I'm not (and the U.S.) shouldn't need to call anyone. You're missing my point. We are not the world police man. If there's trouble some else in the world let them deal with it. I don't care if France, the UN, EU wants to help, let them. I'd rather see us our limited resources in dealing with U.S. domestic issues. So to answer your question I'm not going to call anyone, its their problem not mine.
It truly is unfortunate that the US seems to have this responsiblity of being the "policeman"...Let them deal with it??? Please reference WW1 and WW2. The rest of the world seems to suck us in unfortunately.

You gotta tame the beast before you let it out of its cage.
     
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Apr 15, 2007, 06:03 AM
 
Originally Posted by besson3c View Post
I think Orion27 = Spliffdaddy.
No.

Spliffdaddy was funny, irreverent and made sense in his own way.
     
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Apr 15, 2007, 09:57 AM
 
Originally Posted by osiris View Post
Your theory is fine, the application in the Iraqi situation, however, is horribly flawed.
Iraq was much more stable under Saddam. American 'influence' has created more terrorists, and brought about a profound new level of instability in the ME. Yes, a third party is usually required to attain peace between two warring peoples, but the US ain't the one, not this time.
One could say, in the case of Iraq, that Saddam was the third party referred to by Millennium, and removing him from power was akin to pulling out the pin mentioned by Millennium.

[whoops - just saw Millennium's post stating almost exactly the same thing]
     
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Apr 15, 2007, 01:37 PM
 
Originally Posted by mac128k-1984 View Post
We are not the world police man. If there's trouble some else in the world let them deal with it.
Interesting point of view. Allow me to present another:

These are the words of President John F. Kennedy, prepared, but not delivered, on a November day in 1963, in Dallas, Texas.

I will excerpt from them.


There will always be dissident voices heard in the land, expressing opposition without alternatives, finding fault but never favor, perceiving gloom on every side and seeking influence without responsibility. Those voices are inevitable.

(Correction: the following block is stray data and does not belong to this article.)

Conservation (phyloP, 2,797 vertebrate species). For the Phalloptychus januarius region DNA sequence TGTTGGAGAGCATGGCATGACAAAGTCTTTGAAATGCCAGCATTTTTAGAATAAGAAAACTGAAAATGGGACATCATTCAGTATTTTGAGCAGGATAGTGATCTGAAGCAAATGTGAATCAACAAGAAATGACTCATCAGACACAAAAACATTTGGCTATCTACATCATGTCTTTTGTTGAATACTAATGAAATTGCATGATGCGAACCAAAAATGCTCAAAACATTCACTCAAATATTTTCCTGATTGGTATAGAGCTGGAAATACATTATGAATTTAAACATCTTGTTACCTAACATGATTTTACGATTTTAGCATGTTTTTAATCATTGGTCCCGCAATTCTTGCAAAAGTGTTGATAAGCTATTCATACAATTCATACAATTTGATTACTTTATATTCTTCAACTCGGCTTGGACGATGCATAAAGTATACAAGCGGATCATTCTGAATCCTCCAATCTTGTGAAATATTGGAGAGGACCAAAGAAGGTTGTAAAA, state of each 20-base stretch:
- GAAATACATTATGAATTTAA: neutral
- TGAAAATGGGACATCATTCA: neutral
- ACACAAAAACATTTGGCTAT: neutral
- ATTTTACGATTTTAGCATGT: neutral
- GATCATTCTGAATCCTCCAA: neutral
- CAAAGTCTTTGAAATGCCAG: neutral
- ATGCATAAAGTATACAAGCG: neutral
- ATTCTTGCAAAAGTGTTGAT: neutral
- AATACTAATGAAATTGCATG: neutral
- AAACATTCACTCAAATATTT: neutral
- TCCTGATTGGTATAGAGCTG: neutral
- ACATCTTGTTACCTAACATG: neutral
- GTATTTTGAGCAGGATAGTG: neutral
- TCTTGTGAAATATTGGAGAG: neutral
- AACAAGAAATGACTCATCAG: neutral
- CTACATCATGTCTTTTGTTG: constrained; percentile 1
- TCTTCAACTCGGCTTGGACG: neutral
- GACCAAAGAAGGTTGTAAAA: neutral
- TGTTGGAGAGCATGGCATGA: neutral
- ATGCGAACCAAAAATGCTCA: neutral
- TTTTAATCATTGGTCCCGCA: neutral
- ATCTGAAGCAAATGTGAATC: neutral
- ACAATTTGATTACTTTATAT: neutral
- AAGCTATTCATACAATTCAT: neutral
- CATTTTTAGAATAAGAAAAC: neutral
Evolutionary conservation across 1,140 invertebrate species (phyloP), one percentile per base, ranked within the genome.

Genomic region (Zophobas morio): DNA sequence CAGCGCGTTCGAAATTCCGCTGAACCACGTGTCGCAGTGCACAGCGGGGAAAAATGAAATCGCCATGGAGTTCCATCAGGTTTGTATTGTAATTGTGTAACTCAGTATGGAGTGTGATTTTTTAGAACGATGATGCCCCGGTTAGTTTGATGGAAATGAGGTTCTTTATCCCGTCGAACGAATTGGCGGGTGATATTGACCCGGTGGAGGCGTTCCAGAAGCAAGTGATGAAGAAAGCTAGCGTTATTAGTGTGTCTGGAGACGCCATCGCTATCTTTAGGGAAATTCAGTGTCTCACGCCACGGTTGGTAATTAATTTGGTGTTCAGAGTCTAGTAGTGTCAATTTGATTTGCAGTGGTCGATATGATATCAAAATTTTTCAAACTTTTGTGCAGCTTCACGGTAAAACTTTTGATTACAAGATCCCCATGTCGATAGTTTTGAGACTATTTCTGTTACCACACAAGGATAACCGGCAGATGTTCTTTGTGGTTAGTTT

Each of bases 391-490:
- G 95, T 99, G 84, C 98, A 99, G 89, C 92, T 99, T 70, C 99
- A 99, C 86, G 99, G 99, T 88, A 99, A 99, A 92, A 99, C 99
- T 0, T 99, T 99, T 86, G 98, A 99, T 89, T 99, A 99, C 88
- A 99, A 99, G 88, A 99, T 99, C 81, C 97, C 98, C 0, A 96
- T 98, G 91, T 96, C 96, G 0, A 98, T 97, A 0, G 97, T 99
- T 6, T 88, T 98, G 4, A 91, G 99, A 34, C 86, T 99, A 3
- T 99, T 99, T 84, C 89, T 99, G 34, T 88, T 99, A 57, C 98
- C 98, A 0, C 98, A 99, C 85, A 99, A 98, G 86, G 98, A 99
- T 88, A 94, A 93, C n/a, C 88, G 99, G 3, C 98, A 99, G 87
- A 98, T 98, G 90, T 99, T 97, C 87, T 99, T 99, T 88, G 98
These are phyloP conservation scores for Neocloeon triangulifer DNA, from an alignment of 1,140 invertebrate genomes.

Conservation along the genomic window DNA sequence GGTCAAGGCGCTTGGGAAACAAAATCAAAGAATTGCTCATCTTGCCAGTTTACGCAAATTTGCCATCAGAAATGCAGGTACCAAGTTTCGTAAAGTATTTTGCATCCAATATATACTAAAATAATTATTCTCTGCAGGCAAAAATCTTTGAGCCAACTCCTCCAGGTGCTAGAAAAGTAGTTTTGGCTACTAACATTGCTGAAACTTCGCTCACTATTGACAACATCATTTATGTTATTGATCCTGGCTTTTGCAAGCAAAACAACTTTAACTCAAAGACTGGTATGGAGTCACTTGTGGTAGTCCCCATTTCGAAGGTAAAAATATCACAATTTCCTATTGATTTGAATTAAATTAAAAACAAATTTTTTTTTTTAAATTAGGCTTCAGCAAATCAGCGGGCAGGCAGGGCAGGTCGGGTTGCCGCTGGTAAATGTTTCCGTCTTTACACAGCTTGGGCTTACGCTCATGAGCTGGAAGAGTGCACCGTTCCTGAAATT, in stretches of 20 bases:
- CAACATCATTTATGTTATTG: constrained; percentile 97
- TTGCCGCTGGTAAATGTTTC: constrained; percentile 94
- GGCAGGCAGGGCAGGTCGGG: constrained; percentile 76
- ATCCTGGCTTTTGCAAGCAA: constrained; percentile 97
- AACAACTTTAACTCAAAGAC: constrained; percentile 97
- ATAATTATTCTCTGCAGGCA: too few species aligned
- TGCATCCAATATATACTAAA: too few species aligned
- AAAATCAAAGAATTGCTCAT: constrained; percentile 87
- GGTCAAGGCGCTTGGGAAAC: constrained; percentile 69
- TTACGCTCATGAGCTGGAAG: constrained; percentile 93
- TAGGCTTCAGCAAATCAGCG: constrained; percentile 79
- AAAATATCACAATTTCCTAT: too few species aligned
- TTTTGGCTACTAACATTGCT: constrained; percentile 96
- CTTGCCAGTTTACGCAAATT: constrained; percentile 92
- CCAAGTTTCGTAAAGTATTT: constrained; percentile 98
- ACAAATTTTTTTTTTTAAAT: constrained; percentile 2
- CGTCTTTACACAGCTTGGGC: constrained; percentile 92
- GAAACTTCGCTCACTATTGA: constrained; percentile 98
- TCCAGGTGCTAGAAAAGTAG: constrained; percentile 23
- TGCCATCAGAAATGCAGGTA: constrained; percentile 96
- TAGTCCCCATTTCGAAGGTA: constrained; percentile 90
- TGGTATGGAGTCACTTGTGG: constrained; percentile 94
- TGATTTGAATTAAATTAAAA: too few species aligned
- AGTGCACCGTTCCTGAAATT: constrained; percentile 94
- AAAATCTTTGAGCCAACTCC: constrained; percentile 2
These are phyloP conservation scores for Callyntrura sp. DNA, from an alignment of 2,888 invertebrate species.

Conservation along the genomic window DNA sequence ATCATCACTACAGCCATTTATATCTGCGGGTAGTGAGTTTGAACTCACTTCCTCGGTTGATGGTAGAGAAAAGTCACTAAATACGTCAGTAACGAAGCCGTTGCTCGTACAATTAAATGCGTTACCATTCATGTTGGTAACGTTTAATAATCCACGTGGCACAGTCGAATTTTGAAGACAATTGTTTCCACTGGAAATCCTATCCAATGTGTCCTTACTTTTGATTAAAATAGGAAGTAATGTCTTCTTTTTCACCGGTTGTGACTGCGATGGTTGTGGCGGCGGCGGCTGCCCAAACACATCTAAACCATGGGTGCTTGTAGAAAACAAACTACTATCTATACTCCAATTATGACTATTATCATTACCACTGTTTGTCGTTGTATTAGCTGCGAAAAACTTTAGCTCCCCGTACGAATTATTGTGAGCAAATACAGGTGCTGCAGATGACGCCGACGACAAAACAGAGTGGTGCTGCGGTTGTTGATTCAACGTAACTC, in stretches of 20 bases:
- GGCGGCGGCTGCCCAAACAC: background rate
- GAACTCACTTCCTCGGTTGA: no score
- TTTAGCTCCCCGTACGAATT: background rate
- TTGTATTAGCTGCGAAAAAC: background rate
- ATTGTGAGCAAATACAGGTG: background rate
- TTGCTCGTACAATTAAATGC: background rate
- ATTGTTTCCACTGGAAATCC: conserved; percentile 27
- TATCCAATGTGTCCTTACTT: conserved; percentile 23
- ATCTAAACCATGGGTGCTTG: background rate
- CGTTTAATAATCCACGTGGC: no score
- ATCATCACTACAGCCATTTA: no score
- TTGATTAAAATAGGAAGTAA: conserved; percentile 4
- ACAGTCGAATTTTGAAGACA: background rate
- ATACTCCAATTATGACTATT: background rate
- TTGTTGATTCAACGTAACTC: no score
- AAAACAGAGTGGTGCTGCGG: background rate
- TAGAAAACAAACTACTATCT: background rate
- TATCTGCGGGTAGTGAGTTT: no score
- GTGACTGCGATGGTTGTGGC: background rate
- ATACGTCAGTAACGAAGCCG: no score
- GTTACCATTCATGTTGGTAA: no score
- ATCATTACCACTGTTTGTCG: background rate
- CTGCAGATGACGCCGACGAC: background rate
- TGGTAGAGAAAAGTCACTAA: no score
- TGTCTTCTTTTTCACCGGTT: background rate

....

We in this country, in this generation, are--by destiny rather than choice--the watchmen on the walls of world freedom.


http://www.jfklibrary.org/Historical...rt11221963.htm
     
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Apr 15, 2007, 01:46 PM
 
So Kennedy was wrong. Arrogance and hubris are not virtues. A lot of people have had to deal with the school bully.
Why is there always money for war, but none for education?
     
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Apr 15, 2007, 03:10 PM
 
Originally Posted by Nicko View Post
America is out of step with the rest of the world. They need to re-evaluate their role in the international community.
I think the rest of the world is out of step with America. They need to re-evaluate their role in the New American Century. They can choose where to fit in or be put there by us.
</sarcasm>

Although I think a surprising number of Americans *do* believe that our status as a military super-power somehow gives us the right to impose our will and/or beliefs on the rest of the world. (I think it is the same mentality that says "love it or leave it" when questions of support for the Iraq War come up.) I am not one of those who think we could, or should, try and impose our will or beliefs on the rest of the world. But, I do see this attitude manifest itself among Americans just often enough to make me wonder if the 19th-century idea of Manifest Destiny/American Exceptionalism hasn't been transmogrified into the 21st-century idea of Progressive Excellence (i.e.: We are the chosen ones to lead the world forward.).
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Apr 15, 2007, 03:15 PM
 
Originally Posted by mac128k-1984 View Post
If the problem is in europe, let the EU handle it, middle east let the arabs handle it. If there's issues in the US let US handle it.

We have enough issues at home, we have no right or business telling others how to live when we don't even take care of our own.
My sentiments exactly.

Let the world regions take care of their own problems and for place where there is no one in the region to help--say sub-Saharan Africa--then a collective body of other nations could offer to step in and help. But we are the past the point in history where individual countries could, or should, unilaterally go into other countries to solve their problems for them.